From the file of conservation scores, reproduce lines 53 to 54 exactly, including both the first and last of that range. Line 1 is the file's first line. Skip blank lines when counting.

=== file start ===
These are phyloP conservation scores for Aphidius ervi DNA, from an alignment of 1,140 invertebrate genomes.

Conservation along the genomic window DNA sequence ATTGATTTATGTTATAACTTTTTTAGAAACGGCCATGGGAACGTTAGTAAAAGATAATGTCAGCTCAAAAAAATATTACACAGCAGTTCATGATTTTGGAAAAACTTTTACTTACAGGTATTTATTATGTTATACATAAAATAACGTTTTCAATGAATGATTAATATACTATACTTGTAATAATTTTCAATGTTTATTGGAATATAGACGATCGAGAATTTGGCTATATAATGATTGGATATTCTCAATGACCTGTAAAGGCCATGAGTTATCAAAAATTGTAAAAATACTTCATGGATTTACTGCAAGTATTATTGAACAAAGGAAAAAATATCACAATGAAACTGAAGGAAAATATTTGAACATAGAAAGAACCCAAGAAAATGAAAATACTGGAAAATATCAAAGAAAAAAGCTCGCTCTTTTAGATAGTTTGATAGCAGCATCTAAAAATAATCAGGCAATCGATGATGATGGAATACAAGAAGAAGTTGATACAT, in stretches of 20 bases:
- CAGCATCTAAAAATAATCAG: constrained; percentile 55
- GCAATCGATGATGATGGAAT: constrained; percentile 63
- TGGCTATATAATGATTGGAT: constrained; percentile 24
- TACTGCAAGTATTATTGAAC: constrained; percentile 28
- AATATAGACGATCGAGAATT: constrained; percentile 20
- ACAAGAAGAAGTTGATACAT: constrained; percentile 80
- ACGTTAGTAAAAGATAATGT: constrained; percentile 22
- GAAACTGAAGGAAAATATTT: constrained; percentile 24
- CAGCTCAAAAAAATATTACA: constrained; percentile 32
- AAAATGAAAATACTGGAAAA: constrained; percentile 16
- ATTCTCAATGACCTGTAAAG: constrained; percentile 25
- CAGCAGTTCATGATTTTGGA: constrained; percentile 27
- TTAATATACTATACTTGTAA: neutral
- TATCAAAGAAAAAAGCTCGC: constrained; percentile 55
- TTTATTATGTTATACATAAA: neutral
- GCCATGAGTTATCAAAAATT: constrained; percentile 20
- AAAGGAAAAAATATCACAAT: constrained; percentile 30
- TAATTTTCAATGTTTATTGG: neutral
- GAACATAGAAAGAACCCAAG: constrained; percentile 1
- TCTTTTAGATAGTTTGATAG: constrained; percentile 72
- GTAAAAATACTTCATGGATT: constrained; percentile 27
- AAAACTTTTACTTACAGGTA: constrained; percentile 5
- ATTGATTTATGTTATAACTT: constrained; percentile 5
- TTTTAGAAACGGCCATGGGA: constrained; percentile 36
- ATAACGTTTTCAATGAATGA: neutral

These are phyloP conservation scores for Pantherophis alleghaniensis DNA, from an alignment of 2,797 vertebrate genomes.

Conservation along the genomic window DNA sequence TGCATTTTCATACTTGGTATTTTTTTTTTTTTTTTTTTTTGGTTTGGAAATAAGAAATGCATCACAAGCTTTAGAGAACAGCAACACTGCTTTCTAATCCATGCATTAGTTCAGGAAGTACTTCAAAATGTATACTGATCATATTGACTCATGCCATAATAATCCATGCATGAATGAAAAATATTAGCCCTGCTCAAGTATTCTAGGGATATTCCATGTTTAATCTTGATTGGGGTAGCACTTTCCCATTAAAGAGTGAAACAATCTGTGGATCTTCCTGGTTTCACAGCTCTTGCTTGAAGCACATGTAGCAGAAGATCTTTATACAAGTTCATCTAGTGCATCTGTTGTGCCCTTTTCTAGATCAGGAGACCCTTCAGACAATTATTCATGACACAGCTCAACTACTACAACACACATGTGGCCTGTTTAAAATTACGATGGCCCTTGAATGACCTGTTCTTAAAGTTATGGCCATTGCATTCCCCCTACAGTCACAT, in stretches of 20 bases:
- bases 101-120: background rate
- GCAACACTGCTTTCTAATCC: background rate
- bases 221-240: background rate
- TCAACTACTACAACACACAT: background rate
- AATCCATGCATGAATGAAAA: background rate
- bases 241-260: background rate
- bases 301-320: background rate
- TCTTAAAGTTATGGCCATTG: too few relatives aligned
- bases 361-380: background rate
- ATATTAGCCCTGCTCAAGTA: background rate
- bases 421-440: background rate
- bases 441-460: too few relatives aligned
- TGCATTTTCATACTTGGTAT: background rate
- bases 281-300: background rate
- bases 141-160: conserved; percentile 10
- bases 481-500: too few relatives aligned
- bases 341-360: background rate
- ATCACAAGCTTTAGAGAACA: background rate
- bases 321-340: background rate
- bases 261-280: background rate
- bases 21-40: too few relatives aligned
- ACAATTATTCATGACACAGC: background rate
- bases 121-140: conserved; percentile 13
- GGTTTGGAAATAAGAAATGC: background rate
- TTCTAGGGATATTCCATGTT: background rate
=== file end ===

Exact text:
- GGTTTGGAAATAAGAAATGC: background rate
- TTCTAGGGATATTCCATGTT: background rate